The Motivated Brain

Understanding the Pursuit of Goals

Why Is It So Hard to Stick to New Year’s Resolutions?

New data from psychology and neuroscience try to answer the question.

The end of the year brings with it the intimidating prospect of setting new resolutions for 2013. New Year’s resolutions often come up in conversation when I tell people that I study goal pursuit, and their reports are usually fraught with negative emotions ranging from frustration to terror. A surprising number of people I talk to report giving up on making resolutions entirely because of past failures. These common experiences always bring me back to one of my main research questions: Why is successfully sticking to new goals so hard?

A long answer to that question could fill several books*, but there is a short answer that is almost as satisfying. Resolutions by definition involve doing something new or different, which requires moving against the path of least resistance, behaviorally speaking, and humans seem to have a limited capacity to do that. In the parlance of academic psychology, “self-regulation”, the set of motivational and cognitive skills that allow us to act in the service of long-term goals like the ones we set around New Year’s instead of short-term temptations, is powerful but fatigues rapidly with use. When we set out on a new path toward our resolutions, we can travel only so far before we need to take a break, at which point we risk stumbling back into our old routes.

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Now here’s where things get really interesting. For the last decade or so, psychologists thought they knew that the cause of the limits on self-regulation was blood glucose. The prevailing model was that self-regulation relied upon brain regions that consumed large amounts of energy (in the form of glucose), and that these regions became depleted when blood glucose levels ran low. But several recent studies have provided evidence that directly contradicts that theory. For example, rinsing one’s mouth with a sweet, glucose-rich drink—without swallowing any of it—repairs self-regulatory function. Even simply believing that a task is depleting (or not) can make it so, irrespective of the actual effort it requires. It seems that the limited resource underlying our ability to move against the path of least resistance is not physiological but rather psychological in nature.

The collapse of the glucose explanation resulted in an explanatory vacuum. Nobody knows why we have a limited ability to pursue long-term goals (or at least why our capacity becomes limited when we think it will), but psychologists have come up with some very cool hypotheses. One is that the deterioration of self-regulation over time evolved as an automatic internal signal of the opportunity costs of focusing on any one hard goal, presumably to the detriment of others. Another is that exerting self-regulation feels like work, so after a while we feel like we’ve earned a break and are therefore “licensed” to redirect our attention and motivation away from our goals and toward more immediate gratifications. Two recurrent themes among the new theories are that subjective perceptions of how much effort was put forth—rather than actual expenditures—are what cause lapses in self-regulation, and that this subjective feeling of effort serves as an mental “regulometer” that helps guide decisions about which goals to work on and which to let slip.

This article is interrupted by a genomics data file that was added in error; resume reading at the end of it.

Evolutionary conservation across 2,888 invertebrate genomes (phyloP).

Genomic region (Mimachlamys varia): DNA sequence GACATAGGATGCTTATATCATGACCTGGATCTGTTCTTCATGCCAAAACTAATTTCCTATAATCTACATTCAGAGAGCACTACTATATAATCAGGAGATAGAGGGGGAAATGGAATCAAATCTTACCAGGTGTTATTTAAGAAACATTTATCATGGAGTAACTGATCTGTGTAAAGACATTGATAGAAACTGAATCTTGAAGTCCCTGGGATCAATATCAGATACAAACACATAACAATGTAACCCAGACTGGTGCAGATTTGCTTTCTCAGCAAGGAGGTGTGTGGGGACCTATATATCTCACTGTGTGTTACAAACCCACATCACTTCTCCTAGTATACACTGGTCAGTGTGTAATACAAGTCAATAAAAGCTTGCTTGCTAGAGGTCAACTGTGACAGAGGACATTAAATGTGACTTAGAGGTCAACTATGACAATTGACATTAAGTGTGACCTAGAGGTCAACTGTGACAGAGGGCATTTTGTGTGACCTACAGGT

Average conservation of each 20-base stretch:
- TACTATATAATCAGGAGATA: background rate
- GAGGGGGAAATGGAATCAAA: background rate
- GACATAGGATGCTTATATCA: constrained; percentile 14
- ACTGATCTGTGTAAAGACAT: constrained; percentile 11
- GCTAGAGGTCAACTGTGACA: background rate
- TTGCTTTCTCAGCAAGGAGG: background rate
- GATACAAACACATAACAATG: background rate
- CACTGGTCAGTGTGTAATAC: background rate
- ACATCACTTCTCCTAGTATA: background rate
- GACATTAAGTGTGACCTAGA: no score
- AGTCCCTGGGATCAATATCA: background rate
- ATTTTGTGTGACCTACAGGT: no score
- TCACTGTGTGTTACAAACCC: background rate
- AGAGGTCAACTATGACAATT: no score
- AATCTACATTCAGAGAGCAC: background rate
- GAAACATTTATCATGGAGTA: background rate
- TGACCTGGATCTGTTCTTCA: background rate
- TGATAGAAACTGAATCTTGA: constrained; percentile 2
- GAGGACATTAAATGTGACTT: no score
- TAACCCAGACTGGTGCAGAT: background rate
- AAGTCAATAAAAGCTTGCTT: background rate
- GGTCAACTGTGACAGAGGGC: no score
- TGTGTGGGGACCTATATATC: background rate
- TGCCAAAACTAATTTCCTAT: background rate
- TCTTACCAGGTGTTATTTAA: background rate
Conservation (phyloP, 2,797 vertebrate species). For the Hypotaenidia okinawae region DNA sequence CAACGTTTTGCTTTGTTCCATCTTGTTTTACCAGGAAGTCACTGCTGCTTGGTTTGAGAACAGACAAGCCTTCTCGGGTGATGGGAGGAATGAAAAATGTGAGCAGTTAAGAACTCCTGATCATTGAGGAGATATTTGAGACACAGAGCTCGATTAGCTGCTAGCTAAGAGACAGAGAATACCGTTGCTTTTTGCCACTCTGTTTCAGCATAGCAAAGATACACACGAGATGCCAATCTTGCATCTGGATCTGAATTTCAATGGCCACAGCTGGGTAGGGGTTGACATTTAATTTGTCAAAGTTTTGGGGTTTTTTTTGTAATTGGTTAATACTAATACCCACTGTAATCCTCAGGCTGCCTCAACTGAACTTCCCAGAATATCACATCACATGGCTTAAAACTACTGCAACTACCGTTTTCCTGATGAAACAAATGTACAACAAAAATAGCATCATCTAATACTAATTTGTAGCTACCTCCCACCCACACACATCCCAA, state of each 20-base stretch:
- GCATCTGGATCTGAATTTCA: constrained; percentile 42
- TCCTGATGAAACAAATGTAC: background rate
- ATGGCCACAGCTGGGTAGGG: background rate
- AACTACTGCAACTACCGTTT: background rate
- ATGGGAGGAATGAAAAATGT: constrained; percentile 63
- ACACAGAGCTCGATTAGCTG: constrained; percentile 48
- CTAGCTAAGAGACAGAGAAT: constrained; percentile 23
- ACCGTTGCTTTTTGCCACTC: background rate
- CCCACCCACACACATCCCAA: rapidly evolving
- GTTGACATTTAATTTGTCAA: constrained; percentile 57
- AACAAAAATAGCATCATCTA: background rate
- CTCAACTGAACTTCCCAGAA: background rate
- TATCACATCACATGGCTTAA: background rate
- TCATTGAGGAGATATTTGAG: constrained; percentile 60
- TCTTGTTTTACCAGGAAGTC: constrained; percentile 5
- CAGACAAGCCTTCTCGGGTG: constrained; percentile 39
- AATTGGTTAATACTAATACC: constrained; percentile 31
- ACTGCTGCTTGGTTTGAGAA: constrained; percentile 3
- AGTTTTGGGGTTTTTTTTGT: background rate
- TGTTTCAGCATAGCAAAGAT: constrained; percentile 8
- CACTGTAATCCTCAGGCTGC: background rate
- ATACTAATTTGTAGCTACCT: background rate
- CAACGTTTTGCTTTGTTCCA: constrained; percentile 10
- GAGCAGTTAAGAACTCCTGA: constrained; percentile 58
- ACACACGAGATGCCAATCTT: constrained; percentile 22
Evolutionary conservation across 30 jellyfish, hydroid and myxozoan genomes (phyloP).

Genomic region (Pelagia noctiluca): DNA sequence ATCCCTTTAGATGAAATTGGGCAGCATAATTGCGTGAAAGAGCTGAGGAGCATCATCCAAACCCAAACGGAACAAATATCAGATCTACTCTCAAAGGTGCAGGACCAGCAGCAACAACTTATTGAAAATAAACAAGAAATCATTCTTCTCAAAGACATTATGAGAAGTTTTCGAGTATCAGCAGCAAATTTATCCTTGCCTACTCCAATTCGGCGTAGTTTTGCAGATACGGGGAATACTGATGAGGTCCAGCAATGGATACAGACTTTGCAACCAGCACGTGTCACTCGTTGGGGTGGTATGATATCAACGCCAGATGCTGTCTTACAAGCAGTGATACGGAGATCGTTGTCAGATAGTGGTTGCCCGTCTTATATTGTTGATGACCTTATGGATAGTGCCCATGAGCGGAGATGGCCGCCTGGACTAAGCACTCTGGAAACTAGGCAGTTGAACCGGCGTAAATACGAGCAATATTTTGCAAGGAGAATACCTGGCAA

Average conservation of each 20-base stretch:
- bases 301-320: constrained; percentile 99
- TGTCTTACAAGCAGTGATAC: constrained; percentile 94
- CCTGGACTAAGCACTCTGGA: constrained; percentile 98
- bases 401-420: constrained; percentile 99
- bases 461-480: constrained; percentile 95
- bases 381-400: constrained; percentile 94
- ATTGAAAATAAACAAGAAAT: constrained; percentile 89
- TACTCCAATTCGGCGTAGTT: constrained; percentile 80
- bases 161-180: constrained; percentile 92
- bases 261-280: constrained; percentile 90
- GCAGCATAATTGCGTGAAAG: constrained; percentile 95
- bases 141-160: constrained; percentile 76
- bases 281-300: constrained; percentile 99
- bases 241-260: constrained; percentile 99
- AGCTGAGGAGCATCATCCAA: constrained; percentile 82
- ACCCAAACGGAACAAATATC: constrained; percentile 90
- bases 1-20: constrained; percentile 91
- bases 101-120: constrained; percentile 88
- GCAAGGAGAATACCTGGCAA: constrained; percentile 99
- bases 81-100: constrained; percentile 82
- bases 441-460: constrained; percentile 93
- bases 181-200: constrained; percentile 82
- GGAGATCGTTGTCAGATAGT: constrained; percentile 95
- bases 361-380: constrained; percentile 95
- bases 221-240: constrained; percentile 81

Only a handful of studies have used neuroimaging to understand why self-regulation falters with repeated use, and one particular experiment has uncovered a couple of provocative pieces of data. First, participants who engaged in self-regulation in the first half of the study (compared to those who did not) had more amygdala activation in response to unpleasant stimuli in the second half. On a neural level, these participants became more sensitive to negative stimuli following self-regulation. Second, whereas control participants (who did not expend effort in the first half of the study) showed the normal correlation between amygdala and prefrontal brain regions typically associated with self-regulation, participants who engaged in self-regulation in the first half showed no relationship at all between these two regions. In other words, working hard toward a goal initially causes a subsequent reduction in the usual coupling between regulation and emotion reactivity systems, in this case resulting in increased amygdala activity. This result is consistent with some of the new models I mentioned earlier. Rather than being depleted to the point of exhaustion, it is as though people who had previously used self-regulation simply decided not to use it a little while later, perhaps on an implicit level.

We’re still a long way from a complete understanding of how this all works and why, but for now there is reason to be optimistic if you’ve made a New Year’s resolution. The self-regulation it’ll take for you to achieve your goal might be limited, but not by some inflexible physiological rule. The capacity for self-regulation is always there, you just need to remember to make the choice to use it.

 

*The question of why resolutions are so hard indeed has been the topic of some excellent recent books and even a few not so recent ones.

Elliot Berkman, Ph.D., is an Assistant Professor of Psychology at the University of Oregon and Director of the Oregon Social and Affective Neuroscience lab.

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